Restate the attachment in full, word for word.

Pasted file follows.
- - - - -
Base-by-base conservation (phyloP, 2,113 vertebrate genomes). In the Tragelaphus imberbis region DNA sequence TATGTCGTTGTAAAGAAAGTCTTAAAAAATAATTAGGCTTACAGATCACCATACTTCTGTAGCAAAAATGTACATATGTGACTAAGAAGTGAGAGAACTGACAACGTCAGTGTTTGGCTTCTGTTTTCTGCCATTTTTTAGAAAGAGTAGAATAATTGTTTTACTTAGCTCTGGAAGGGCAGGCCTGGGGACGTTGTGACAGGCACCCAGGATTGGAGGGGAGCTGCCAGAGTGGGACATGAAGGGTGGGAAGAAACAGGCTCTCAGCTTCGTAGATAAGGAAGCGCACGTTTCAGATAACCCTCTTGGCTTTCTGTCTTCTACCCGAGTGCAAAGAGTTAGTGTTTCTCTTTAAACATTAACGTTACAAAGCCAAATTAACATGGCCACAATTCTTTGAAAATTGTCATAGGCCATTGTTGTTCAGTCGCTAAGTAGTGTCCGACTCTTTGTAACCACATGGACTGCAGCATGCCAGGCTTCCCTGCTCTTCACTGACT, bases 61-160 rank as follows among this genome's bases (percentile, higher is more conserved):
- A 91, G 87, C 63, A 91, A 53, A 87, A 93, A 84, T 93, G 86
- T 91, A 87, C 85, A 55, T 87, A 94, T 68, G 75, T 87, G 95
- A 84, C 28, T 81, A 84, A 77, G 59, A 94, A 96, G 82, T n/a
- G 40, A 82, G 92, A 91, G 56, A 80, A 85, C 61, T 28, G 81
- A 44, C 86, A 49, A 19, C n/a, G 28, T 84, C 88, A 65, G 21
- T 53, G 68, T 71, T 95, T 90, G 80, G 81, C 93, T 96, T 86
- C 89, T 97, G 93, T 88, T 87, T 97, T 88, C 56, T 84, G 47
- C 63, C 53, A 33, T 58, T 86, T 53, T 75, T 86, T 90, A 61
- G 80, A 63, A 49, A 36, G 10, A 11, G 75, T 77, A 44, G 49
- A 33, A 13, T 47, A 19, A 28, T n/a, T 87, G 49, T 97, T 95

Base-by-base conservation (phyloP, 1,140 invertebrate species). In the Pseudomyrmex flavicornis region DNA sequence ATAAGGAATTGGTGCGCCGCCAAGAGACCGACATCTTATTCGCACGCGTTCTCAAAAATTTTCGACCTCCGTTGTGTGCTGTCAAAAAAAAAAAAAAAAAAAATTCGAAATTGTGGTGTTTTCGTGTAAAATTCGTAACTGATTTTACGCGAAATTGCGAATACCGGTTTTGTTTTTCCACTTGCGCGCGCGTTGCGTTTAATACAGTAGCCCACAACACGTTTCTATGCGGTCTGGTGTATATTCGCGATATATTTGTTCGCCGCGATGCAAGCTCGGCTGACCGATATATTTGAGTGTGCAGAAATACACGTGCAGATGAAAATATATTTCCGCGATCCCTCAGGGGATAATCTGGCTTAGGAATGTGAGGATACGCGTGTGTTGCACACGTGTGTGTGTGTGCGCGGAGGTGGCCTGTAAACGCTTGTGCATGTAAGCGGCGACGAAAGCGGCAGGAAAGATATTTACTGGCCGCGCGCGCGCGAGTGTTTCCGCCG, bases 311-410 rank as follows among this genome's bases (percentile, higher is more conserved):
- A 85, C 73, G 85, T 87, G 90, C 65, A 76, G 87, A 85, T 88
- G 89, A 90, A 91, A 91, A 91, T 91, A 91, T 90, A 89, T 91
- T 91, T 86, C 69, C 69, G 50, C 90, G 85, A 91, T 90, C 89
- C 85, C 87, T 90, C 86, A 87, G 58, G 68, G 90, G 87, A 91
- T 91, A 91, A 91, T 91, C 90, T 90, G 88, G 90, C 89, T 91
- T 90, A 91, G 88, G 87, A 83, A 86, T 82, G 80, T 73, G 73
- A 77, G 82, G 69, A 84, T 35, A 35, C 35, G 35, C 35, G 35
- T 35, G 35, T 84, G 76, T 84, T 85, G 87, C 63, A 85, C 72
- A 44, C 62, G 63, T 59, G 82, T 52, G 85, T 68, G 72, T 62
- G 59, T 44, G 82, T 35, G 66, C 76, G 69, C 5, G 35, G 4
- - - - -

Base-by-base conservation (phyloP, 2,113 vertebrate genomes). In the Tragelaphus imberbis region DNA sequence TATGTCGTTGTAAAGAAAGTCTTAAAAAATAATTAGGCTTACAGATCACCATACTTCTGTAGCAAAAATGTACATATGTGACTAAGAAGTGAGAGAACTGACAACGTCAGTGTTTGGCTTCTGTTTTCTGCCATTTTTTAGAAAGAGTAGAATAATTGTTTTACTTAGCTCTGGAAGGGCAGGCCTGGGGACGTTGTGACAGGCACCCAGGATTGGAGGGGAGCTGCCAGAGTGGGACATGAAGGGTGGGAAGAAACAGGCTCTCAGCTTCGTAGATAAGGAAGCGCACGTTTCAGATAACCCTCTTGGCTTTCTGTCTTCTACCCGAGTGCAAAGAGTTAGTGTTTCTCTTTAAACATTAACGTTACAAAGCCAAATTAACATGGCCACAATTCTTTGAAAATTGTCATAGGCCATTGTTGTTCAGTCGCTAAGTAGTGTCCGACTCTTTGTAACCACATGGACTGCAGCATGCCAGGCTTCCCTGCTCTTCACTGACT, bases 61-160 rank as follows among this genome's bases (percentile, higher is more conserved):
- A 91, G 87, C 63, A 91, A 53, A 87, A 93, A 84, T 93, G 86
- T 91, A 87, C 85, A 55, T 87, A 94, T 68, G 75, T 87, G 95
- A 84, C 28, T 81, A 84, A 77, G 59, A 94, A 96, G 82, T n/a
- G 40, A 82, G 92, A 91, G 56, A 80, A 85, C 61, T 28, G 81
- A 44, C 86, A 49, A 19, C n/a, G 28, T 84, C 88, A 65, G 21
- T 53, G 68, T 71, T 95, T 90, G 80, G 81, C 93, T 96, T 86
- C 89, T 97, G 93, T 88, T 87, T 97, T 88, C 56, T 84, G 47
- C 63, C 53, A 33, T 58, T 86, T 53, T 75, T 86, T 90, A 61
- G 80, A 63, A 49, A 36, G 10, A 11, G 75, T 77, A 44, G 49
- A 33, A 13, T 47, A 19, A 28, T n/a, T 87, G 49, T 97, T 95

Base-by-base conservation (phyloP, 1,140 invertebrate species). In the Pseudomyrmex flavicornis region DNA sequence ATAAGGAATTGGTGCGCCGCCAAGAGACCGACATCTTATTCGCACGCGTTCTCAAAAATTTTCGACCTCCGTTGTGTGCTGTCAAAAAAAAAAAAAAAAAAAATTCGAAATTGTGGTGTTTTCGTGTAAAATTCGTAACTGATTTTACGCGAAATTGCGAATACCGGTTTTGTTTTTCCACTTGCGCGCGCGTTGCGTTTAATACAGTAGCCCACAACACGTTTCTATGCGGTCTGGTGTATATTCGCGATATATTTGTTCGCCGCGATGCAAGCTCGGCTGACCGATATATTTGAGTGTGCAGAAATACACGTGCAGATGAAAATATATTTCCGCGATCCCTCAGGGGATAATCTGGCTTAGGAATGTGAGGATACGCGTGTGTTGCACACGTGTGTGTGTGTGCGCGGAGGTGGCCTGTAAACGCTTGTGCATGTAAGCGGCGACGAAAGCGGCAGGAAAGATATTTACTGGCCGCGCGCGCGCGAGTGTTTCCGCCG, bases 311-410 rank as follows among this genome's bases (percentile, higher is more conserved):
- A 85, C 73, G 85, T 87, G 90, C 65, A 76, G 87, A 85, T 88
- G 89, A 90, A 91, A 91, A 91, T 91, A 91, T 90, A 89, T 91
- T 91, T 86, C 69, C 69, G 50, C 90, G 85, A 91, T 90, C 89
- C 85, C 87, T 90, C 86, A 87, G 58, G 68, G 90, G 87, A 91
- T 91, A 91, A 91, T 91, C 90, T 90, G 88, G 90, C 89, T 91
- T 90, A 91, G 88, G 87, A 83, A 86, T 82, G 80, T 73, G 73
- A 77, G 82, G 69, A 84, T 35, A 35, C 35, G 35, C 35, G 35
- T 35, G 35, T 84, G 76, T 84, T 85, G 87, C 63, A 85, C 72
- A 44, C 62, G 63, T 59, G 82, T 52, G 85, T 68, G 72, T 62
- G 59, T 44, G 82, T 35, G 66, C 76, G 69, C 5, G 35, G 4